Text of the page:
This is an album for fat greasy US truckers on highway nine and for those who thinks Christmas carols is best with a heavy rock sound to them. So why one more star than I am describing here ? Well, the arrangements are quite good. Cheesy as heck, but still pretty good. There are some good melody lines on this album. That inbetween cringe worthy melody lines. Some human intelligence has been applied to good effect throughout this album. That aside, this is not a Christmas album I will ever lend my ears to ever again. I am not that fond of cheese.

2 stars

Report this review (#594951)
Posted Friday, December 23, 2011 | Review Permalink
Mellotron Storm
3 stars This is TRANS-SIBERIAN ORCHESTRA's second album released in 1998 two years after their very successful debut. Yes this is more of the same in that it is of the same style. Again we get a concept album dealing with that young angel. This time the Lord has sent him down to earth on the night of Christmas eve, this time to leave the one thing behind that would most benefit all of mankind. The problem for the angel was that he couldn't bring anything with him from heaven to leave. All of this is detailed in the liner notes as we are told of the angels thoughts, concerns and quest.

It turns out the gift that was left behind was a gift of "belief" to this one particular child who with the angel's help (unknown to the child) realizes that the Earth is a magical place and as such this child could make this world a better place. Hey it's Christmas and like the debut this can be an emotional ride if you let it be. Like the first album it's the instrumentals that really standout for me. Again we get the same six members or former members of SAVATAGE helping out. Once a year i'd much rather play something from this band than any other Christmas music that i've heard. 3 stars.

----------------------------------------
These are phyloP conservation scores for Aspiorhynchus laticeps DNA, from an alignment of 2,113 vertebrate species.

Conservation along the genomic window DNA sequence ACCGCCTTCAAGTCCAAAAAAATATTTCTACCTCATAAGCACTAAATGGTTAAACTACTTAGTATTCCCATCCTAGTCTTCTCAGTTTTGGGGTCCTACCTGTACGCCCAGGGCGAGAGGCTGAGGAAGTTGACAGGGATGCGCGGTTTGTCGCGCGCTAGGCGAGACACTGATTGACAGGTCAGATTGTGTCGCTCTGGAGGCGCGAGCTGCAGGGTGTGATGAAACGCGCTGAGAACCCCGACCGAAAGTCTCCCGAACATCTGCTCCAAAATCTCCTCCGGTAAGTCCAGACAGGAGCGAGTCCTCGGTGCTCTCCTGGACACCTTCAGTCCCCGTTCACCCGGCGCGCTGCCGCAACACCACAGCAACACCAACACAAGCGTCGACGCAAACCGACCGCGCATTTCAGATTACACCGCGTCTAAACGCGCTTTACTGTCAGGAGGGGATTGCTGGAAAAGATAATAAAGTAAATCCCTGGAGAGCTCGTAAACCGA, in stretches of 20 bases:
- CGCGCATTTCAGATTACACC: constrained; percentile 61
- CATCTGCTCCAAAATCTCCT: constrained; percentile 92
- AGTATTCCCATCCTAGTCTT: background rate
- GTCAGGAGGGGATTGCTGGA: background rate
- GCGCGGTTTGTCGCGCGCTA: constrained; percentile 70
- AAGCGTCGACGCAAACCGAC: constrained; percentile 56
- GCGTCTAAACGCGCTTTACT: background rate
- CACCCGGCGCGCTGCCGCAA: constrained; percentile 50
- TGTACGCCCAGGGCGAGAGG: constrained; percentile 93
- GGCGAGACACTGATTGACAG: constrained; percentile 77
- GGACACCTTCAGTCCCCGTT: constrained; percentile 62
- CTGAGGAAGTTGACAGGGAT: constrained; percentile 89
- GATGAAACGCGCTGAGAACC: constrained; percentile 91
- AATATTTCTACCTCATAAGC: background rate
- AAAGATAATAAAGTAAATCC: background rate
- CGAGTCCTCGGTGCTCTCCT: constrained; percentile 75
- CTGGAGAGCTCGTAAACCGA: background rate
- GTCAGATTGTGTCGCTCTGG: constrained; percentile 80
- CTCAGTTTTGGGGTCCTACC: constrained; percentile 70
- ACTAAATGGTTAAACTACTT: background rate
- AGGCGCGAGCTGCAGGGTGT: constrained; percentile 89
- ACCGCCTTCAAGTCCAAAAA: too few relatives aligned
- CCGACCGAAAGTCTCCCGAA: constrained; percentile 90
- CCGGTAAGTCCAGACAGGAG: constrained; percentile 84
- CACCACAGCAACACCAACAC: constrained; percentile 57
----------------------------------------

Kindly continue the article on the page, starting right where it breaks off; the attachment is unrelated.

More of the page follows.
Report this review (#880944)
Posted Sunday, December 23, 2012 | Review Permalink

TRANS-SIBERIAN ORCHESTRA The Christmas Attic ratings only

chronological order | showing rating only

Post a review of TRANS-SIBERIAN ORCHESTRA The Christmas Attic

You must be a forum member to post a review, please register here if you are not.


As a registered member (register here if not), you can post rating/reviews (& edit later), comments reviews and submit new albums.

You are not logged, please complete authentication before continuing (use forum credentials).

Forum user
Forum password

Copyright Prog Archives, All rights reserved. | Legal Notice | Privacy Policy | Advertise | RSS + syndications

Other sites in the MAC network: — jazz music reviews and archives | — metal music reviews and archives